For an open surface it doesn't make sense to talk about the charge enclosed by this surface. Gauss's law is not applicable because this law holds only for closed surfaces.
    In case of a homogenous electric field and a plane (i.e. open) surface patch the definition of flux from above simpifies to $$\Phi=\mathbf{E}\cdot\mathbf{S}=ES\cos(\theta).$$ But you cannot relate this flux to any charge.

  2. A closed surface
    For a closed surface Gauss's law holds true. $$\Phi=\oint \mathbf{E}(\mathbf{r})\cdot d\mathbf{S} =Q_\text{enclosed}/\epsilon_0$$ The remarkable thing of this law is, that the flux depends only on the enclosed charge, but not on the detailed geometric shape of the surface. So this is a law with physical content, connecting two physical quantities (charge $Q$ and electric field $\mathbf{E}$).

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  • $\begingroup$ So can I say that "Gauss's law" doesnt depend on the geometry but flux in general can be calculated with other parameters like E and S ? $\endgroup$
    – HarshDarji
    Nov 22, 2021 at 4:45
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Nope! The electric flux depends on only the charge enclosed, regardless of the geometry of your Gaussian surface.

Here is Gauss’s Law in integral form: $$\oint \textbf{E} \cdot d\textbf{A} = \frac{Q_{enc}}{\epsilon_0}$$

Altering the surface would make computing the integral more difficult, but the net flux would still be the same regardless because some of the area vectors will be parallel with the electric field vectors and others may end up being perpendicular (causing the dot product to go to zero).

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  • $\begingroup$ Altering the geometry of the doesn't make computing the integral more difficult since the integral always equals $Q/\epsilon$ regardless of the geometry. $\endgroup$
    – Bob D
    Nov 21, 2021 at 18:52
  • $\begingroup$ @BobD You’re completely correct, I should have clarified that I meant actually computing EdA via brute force. $\endgroup$
    – VaxTensor
    Nov 21, 2021 at 19:00
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$$\int \nabla \cdot E dv = Q enclosed / \epsilon_0$$

This is an equivalent form of gauss law. This states that the flux is dependant on the divergence of E about my volume enclosed by my gaussian surface. suppose I have a charge Q located at the center, the divergence of E is zero everywhere apart from the center at which It is $\rho / \epsilon_0$

If I were to now change my surface to be a different surface that still encloses the single point of divergence of E. would the flux change?

Clearly not as the integral is dependant on the sum of the divergences about the volume. The sum hasn't changed since the divergence of the points in the new volume is 0 apart from where any charge is located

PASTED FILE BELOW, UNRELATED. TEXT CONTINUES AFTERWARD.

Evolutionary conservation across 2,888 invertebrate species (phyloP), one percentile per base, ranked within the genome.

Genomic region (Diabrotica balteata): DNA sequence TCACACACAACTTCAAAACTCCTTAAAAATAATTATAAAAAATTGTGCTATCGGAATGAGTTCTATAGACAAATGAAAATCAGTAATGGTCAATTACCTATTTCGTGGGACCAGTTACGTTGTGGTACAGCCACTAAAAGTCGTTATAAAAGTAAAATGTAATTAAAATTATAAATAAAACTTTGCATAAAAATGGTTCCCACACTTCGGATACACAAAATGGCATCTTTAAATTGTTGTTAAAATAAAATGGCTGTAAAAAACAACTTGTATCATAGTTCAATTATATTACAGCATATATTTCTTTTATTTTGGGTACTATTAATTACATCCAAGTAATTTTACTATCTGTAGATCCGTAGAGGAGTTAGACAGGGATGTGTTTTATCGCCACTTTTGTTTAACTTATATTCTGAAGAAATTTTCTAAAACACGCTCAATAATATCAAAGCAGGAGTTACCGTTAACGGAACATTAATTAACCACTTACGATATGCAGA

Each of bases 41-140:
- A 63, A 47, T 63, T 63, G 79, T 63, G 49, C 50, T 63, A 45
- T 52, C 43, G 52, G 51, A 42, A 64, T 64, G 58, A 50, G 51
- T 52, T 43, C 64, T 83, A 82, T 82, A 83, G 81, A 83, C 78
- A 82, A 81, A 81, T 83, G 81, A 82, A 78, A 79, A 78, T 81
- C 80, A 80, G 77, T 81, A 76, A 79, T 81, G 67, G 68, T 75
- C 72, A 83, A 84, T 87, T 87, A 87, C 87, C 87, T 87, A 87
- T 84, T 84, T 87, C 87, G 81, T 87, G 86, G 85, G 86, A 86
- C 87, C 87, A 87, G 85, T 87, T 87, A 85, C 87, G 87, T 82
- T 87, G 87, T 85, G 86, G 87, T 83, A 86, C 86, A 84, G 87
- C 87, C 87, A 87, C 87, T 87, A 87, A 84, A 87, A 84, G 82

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  • $\begingroup$ So can I say that "Gauss's law" doesnt depend on the geometry but flux in general can be calculated with other parameters like E and S ? $\endgroup$
    – HarshDarji
    Nov 22, 2021 at 4:46
  • $\begingroup$ unclear what you mean. gauss law describes a closed surface flux for the E field which states that the flux about any closed surface is equal to the charge enclosed by that surface. flux as a concept is (field strength × area) in its simplest form or how many field lines flow through an area ish. $\endgroup$ Nov 22, 2021 at 5:03
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Electric flux density does indeed depend on the shape and location of the Gaussian surface. However, this is not what Gauss's law is describing. Gauss's law says that the total electric flux of a surface that completely encloses a charge depends only on the total amount of charge that is enclosed, and is the summation of all the differential fluxes through each small differential area of the Gaussian surface, as described mathematically by VaxTensor. The "nice" thing about Gauss's law is that the total amount of electric flux exiting or entering a Gaussian surface is the same for ALL Gaussian surfaces, which allows selection of the most convenient shape and location of the Gaussian surface. Thus, the integration of the flux equation can often be a trivial mathematical operation if the proper Gaussian surface is specified (e.g., a sphere for a point charge and a cylinder for a line charge).

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  • $\begingroup$ So can I say that "Gauss's law" doesnt depend on the geometry but flux in general can be calculated with other parameters like E and S ? $\endgroup$
    – HarshDarji
    Nov 22, 2021 at 4:46
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    $\begingroup$ @HarshDarji, you could say that. But note - for a point charge, you would put the charge at the center of a Gaussian surface. At that point, the electric field strength is constant over the whole Gaussian surface, allowing you to "poll" the "E" across the integral. In addition, since you know the surface area of a sphere (e.g., $4 \pi r^2$), you don't have to integrate "dA". $\endgroup$ Nov 22, 2021 at 16:34